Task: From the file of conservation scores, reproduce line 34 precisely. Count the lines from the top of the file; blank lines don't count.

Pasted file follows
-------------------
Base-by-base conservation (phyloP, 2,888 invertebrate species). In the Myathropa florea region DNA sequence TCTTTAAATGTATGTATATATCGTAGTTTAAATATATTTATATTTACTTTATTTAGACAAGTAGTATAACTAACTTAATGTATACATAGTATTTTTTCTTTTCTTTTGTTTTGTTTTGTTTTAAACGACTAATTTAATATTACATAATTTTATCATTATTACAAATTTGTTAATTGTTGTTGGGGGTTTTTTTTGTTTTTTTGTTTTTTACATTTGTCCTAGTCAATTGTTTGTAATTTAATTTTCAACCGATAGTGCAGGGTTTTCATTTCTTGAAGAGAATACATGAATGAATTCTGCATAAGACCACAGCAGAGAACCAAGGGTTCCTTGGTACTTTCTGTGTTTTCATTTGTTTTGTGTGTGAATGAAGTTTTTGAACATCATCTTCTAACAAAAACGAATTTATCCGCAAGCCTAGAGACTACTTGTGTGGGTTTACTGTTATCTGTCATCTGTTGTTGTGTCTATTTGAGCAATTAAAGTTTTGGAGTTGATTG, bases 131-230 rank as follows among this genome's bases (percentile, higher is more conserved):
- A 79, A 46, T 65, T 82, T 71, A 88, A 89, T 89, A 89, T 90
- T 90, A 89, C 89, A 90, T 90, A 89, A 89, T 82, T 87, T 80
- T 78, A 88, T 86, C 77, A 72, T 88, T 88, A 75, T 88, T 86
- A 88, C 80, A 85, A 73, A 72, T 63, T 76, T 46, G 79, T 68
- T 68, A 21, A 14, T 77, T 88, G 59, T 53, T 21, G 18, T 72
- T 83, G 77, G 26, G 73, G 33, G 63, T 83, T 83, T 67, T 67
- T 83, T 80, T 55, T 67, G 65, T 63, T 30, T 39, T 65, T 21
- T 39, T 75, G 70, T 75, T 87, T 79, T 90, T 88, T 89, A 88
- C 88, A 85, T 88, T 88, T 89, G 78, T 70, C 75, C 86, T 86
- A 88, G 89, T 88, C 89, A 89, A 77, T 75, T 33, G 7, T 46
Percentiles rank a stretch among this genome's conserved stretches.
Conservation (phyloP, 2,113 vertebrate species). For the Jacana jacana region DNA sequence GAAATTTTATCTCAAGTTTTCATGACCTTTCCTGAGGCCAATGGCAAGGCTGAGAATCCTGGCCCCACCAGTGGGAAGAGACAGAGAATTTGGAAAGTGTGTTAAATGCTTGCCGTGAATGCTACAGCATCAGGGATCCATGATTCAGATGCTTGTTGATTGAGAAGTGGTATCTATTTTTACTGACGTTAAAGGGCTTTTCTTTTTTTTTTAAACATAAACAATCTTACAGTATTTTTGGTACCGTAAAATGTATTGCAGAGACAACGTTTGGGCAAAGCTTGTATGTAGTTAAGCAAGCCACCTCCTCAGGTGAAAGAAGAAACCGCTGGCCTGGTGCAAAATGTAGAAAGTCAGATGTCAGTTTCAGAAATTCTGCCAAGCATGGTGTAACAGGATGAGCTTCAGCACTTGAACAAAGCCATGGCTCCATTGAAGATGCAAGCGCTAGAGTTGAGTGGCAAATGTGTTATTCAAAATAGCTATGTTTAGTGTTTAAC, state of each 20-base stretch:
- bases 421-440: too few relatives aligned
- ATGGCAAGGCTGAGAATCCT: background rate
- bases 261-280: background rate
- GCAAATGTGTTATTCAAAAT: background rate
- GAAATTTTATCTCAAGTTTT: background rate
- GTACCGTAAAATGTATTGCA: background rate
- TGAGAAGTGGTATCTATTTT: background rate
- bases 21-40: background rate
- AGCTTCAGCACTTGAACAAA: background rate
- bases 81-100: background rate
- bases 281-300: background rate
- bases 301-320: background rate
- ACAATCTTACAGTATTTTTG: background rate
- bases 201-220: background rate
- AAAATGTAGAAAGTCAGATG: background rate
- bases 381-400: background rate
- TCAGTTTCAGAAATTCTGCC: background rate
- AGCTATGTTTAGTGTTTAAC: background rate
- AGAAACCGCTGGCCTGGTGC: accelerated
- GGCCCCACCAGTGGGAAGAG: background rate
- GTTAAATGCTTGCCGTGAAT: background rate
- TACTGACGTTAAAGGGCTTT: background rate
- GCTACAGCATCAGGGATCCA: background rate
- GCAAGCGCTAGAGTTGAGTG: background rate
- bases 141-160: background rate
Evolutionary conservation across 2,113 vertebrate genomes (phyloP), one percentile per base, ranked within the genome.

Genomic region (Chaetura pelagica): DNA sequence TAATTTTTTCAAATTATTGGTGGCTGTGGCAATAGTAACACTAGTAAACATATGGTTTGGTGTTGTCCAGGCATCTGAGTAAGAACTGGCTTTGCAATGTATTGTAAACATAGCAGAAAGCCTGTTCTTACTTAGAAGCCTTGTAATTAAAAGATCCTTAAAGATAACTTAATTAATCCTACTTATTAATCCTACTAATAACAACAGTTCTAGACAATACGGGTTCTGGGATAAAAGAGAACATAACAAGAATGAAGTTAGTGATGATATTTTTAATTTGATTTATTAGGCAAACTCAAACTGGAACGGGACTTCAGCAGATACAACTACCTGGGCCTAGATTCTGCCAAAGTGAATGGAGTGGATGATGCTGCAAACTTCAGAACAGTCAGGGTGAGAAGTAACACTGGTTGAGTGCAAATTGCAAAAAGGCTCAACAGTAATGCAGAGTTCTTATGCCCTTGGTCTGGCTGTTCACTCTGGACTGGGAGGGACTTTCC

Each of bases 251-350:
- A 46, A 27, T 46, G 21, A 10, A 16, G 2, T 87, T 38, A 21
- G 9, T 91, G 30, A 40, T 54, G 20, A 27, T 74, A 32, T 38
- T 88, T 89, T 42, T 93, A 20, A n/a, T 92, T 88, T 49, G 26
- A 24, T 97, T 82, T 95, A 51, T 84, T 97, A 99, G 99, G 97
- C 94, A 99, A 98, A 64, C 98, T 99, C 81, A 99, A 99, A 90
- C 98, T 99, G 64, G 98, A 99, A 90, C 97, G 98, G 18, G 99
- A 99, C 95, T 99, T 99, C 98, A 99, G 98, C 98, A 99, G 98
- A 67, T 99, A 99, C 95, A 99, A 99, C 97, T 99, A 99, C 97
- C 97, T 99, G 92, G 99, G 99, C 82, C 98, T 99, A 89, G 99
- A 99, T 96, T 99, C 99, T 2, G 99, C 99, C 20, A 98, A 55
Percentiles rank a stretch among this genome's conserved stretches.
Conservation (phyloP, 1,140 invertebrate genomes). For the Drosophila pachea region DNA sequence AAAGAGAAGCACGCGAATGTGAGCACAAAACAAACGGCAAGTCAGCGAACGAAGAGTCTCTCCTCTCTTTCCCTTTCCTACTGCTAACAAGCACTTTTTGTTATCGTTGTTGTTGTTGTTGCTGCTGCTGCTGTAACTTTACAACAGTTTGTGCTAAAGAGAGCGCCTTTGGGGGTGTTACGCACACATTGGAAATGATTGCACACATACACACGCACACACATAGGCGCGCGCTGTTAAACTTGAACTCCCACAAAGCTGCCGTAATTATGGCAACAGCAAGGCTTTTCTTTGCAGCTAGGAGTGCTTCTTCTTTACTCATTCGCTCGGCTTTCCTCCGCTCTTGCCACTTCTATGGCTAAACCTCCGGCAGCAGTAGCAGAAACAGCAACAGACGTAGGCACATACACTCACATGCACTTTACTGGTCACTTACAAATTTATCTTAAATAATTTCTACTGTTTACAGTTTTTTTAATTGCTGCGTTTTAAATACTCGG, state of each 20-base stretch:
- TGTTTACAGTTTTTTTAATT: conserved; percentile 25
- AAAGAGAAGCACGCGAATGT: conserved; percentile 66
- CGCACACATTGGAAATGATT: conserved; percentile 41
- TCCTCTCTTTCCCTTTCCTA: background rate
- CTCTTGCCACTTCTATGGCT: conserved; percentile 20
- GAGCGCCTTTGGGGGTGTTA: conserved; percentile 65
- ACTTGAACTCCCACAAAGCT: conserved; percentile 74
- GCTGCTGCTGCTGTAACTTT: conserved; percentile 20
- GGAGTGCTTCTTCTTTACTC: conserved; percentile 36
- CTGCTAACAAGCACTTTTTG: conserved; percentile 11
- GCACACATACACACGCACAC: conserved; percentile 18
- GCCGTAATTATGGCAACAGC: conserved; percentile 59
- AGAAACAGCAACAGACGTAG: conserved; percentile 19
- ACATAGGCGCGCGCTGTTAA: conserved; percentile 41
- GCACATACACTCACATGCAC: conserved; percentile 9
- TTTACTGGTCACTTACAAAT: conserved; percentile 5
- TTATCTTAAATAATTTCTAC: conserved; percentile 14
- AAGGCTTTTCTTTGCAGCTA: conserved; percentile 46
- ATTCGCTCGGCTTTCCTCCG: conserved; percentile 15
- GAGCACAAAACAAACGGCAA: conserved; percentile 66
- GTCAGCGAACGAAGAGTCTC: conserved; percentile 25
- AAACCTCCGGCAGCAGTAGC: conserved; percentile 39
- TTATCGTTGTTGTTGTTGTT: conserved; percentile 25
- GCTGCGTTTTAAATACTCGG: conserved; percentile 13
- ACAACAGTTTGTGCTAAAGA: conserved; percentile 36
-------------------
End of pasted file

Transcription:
- GTTAAATGCTTGCCGTGAAT: background rate